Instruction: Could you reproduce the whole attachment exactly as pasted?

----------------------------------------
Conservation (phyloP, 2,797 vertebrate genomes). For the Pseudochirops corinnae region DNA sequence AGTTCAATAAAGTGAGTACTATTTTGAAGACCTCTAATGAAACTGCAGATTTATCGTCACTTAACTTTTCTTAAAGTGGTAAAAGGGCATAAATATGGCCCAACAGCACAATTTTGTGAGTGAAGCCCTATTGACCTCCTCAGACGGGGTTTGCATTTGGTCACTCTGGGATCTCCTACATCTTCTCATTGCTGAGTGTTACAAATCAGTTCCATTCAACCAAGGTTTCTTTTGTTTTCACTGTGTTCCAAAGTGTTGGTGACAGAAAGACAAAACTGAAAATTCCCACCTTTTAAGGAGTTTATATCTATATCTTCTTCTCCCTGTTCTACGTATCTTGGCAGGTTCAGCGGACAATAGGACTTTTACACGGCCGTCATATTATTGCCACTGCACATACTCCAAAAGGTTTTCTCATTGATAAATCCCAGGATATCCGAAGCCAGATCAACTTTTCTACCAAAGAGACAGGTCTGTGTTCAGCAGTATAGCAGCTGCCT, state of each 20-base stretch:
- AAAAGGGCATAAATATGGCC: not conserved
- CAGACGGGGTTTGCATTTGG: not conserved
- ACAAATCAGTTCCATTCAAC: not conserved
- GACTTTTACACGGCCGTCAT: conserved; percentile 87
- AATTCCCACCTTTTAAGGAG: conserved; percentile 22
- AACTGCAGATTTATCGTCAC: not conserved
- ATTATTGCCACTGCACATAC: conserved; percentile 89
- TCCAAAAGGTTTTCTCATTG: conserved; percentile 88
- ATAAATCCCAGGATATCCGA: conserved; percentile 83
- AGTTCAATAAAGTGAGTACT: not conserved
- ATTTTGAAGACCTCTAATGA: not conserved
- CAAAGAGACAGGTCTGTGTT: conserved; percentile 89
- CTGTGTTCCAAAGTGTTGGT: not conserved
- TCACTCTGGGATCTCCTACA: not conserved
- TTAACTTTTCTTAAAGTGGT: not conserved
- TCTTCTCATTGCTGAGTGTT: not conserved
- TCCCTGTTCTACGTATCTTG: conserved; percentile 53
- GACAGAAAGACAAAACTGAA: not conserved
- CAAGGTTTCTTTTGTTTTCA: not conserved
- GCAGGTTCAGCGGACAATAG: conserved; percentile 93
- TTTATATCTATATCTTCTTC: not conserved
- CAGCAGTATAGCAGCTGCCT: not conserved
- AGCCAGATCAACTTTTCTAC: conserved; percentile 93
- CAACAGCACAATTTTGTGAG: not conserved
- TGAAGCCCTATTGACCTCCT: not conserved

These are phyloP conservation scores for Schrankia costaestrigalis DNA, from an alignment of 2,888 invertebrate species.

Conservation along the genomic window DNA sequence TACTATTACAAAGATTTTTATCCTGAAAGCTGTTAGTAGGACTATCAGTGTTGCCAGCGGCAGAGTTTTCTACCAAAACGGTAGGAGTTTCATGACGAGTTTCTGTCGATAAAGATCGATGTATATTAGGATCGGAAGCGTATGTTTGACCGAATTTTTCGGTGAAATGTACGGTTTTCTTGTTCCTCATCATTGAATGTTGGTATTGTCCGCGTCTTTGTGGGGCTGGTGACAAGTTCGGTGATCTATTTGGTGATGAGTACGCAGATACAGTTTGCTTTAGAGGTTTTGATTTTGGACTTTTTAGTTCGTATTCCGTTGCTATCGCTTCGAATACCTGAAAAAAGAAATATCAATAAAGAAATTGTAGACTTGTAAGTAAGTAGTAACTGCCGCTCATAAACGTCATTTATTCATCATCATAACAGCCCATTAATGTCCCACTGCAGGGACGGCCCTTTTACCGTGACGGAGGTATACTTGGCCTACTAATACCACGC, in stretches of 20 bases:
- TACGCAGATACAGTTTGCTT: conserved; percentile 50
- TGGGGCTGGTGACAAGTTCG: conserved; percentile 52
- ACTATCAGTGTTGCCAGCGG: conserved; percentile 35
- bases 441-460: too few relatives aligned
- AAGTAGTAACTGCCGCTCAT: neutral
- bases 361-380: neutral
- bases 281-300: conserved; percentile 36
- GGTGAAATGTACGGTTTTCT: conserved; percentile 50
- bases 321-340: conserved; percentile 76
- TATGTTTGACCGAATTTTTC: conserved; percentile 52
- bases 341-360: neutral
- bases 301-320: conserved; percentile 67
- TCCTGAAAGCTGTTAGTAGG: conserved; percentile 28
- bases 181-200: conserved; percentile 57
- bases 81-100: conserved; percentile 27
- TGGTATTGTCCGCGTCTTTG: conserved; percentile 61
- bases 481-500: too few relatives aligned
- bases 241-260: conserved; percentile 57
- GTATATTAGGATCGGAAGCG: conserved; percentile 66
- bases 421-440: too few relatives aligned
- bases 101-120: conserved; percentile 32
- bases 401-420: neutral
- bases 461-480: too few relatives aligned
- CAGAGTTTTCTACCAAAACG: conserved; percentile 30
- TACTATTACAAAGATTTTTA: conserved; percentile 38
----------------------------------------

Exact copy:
Conservation (phyloP, 2,797 vertebrate genomes). For the Pseudochirops corinnae region DNA sequence AGTTCAATAAAGTGAGTACTATTTTGAAGACCTCTAATGAAACTGCAGATTTATCGTCACTTAACTTTTCTTAAAGTGGTAAAAGGGCATAAATATGGCCCAACAGCACAATTTTGTGAGTGAAGCCCTATTGACCTCCTCAGACGGGGTTTGCATTTGGTCACTCTGGGATCTCCTACATCTTCTCATTGCTGAGTGTTACAAATCAGTTCCATTCAACCAAGGTTTCTTTTGTTTTCACTGTGTTCCAAAGTGTTGGTGACAGAAAGACAAAACTGAAAATTCCCACCTTTTAAGGAGTTTATATCTATATCTTCTTCTCCCTGTTCTACGTATCTTGGCAGGTTCAGCGGACAATAGGACTTTTACACGGCCGTCATATTATTGCCACTGCACATACTCCAAAAGGTTTTCTCATTGATAAATCCCAGGATATCCGAAGCCAGATCAACTTTTCTACCAAAGAGACAGGTCTGTGTTCAGCAGTATAGCAGCTGCCT, state of each 20-base stretch:
- AAAAGGGCATAAATATGGCC: not conserved
- CAGACGGGGTTTGCATTTGG: not conserved
- ACAAATCAGTTCCATTCAAC: not conserved
- GACTTTTACACGGCCGTCAT: conserved; percentile 87
- AATTCCCACCTTTTAAGGAG: conserved; percentile 22
- AACTGCAGATTTATCGTCAC: not conserved
- ATTATTGCCACTGCACATAC: conserved; percentile 89
- TCCAAAAGGTTTTCTCATTG: conserved; percentile 88
- ATAAATCCCAGGATATCCGA: conserved; percentile 83
- AGTTCAATAAAGTGAGTACT: not conserved
- ATTTTGAAGACCTCTAATGA: not conserved
- CAAAGAGACAGGTCTGTGTT: conserved; percentile 89
- CTGTGTTCCAAAGTGTTGGT: not conserved
- TCACTCTGGGATCTCCTACA: not conserved
- TTAACTTTTCTTAAAGTGGT: not conserved
- TCTTCTCATTGCTGAGTGTT: not conserved
- TCCCTGTTCTACGTATCTTG: conserved; percentile 53
- GACAGAAAGACAAAACTGAA: not conserved
- CAAGGTTTCTTTTGTTTTCA: not conserved
- GCAGGTTCAGCGGACAATAG: conserved; percentile 93
- TTTATATCTATATCTTCTTC: not conserved
- CAGCAGTATAGCAGCTGCCT: not conserved
- AGCCAGATCAACTTTTCTAC: conserved; percentile 93
- CAACAGCACAATTTTGTGAG: not conserved
- TGAAGCCCTATTGACCTCCT: not conserved

These are phyloP conservation scores for Schrankia costaestrigalis DNA, from an alignment of 2,888 invertebrate species.

Conservation along the genomic window DNA sequence TACTATTACAAAGATTTTTATCCTGAAAGCTGTTAGTAGGACTATCAGTGTTGCCAGCGGCAGAGTTTTCTACCAAAACGGTAGGAGTTTCATGACGAGTTTCTGTCGATAAAGATCGATGTATATTAGGATCGGAAGCGTATGTTTGACCGAATTTTTCGGTGAAATGTACGGTTTTCTTGTTCCTCATCATTGAATGTTGGTATTGTCCGCGTCTTTGTGGGGCTGGTGACAAGTTCGGTGATCTATTTGGTGATGAGTACGCAGATACAGTTTGCTTTAGAGGTTTTGATTTTGGACTTTTTAGTTCGTATTCCGTTGCTATCGCTTCGAATACCTGAAAAAAGAAATATCAATAAAGAAATTGTAGACTTGTAAGTAAGTAGTAACTGCCGCTCATAAACGTCATTTATTCATCATCATAACAGCCCATTAATGTCCCACTGCAGGGACGGCCCTTTTACCGTGACGGAGGTATACTTGGCCTACTAATACCACGC, in stretches of 20 bases:
- TACGCAGATACAGTTTGCTT: conserved; percentile 50
- TGGGGCTGGTGACAAGTTCG: conserved; percentile 52
- ACTATCAGTGTTGCCAGCGG: conserved; percentile 35
- bases 441-460: too few relatives aligned
- AAGTAGTAACTGCCGCTCAT: neutral
- bases 361-380: neutral
- bases 281-300: conserved; percentile 36
- GGTGAAATGTACGGTTTTCT: conserved; percentile 50
- bases 321-340: conserved; percentile 76
- TATGTTTGACCGAATTTTTC: conserved; percentile 52
- bases 341-360: neutral
- bases 301-320: conserved; percentile 67
- TCCTGAAAGCTGTTAGTAGG: conserved; percentile 28
- bases 181-200: conserved; percentile 57
- bases 81-100: conserved; percentile 27
- TGGTATTGTCCGCGTCTTTG: conserved; percentile 61
- bases 481-500: too few relatives aligned
- bases 241-260: conserved; percentile 57
- GTATATTAGGATCGGAAGCG: conserved; percentile 66
- bases 421-440: too few relatives aligned
- bases 101-120: conserved; percentile 32
- bases 401-420: neutral
- bases 461-480: too few relatives aligned
- CAGAGTTTTCTACCAAAACG: conserved; percentile 30
- TACTATTACAAAGATTTTTA: conserved; percentile 38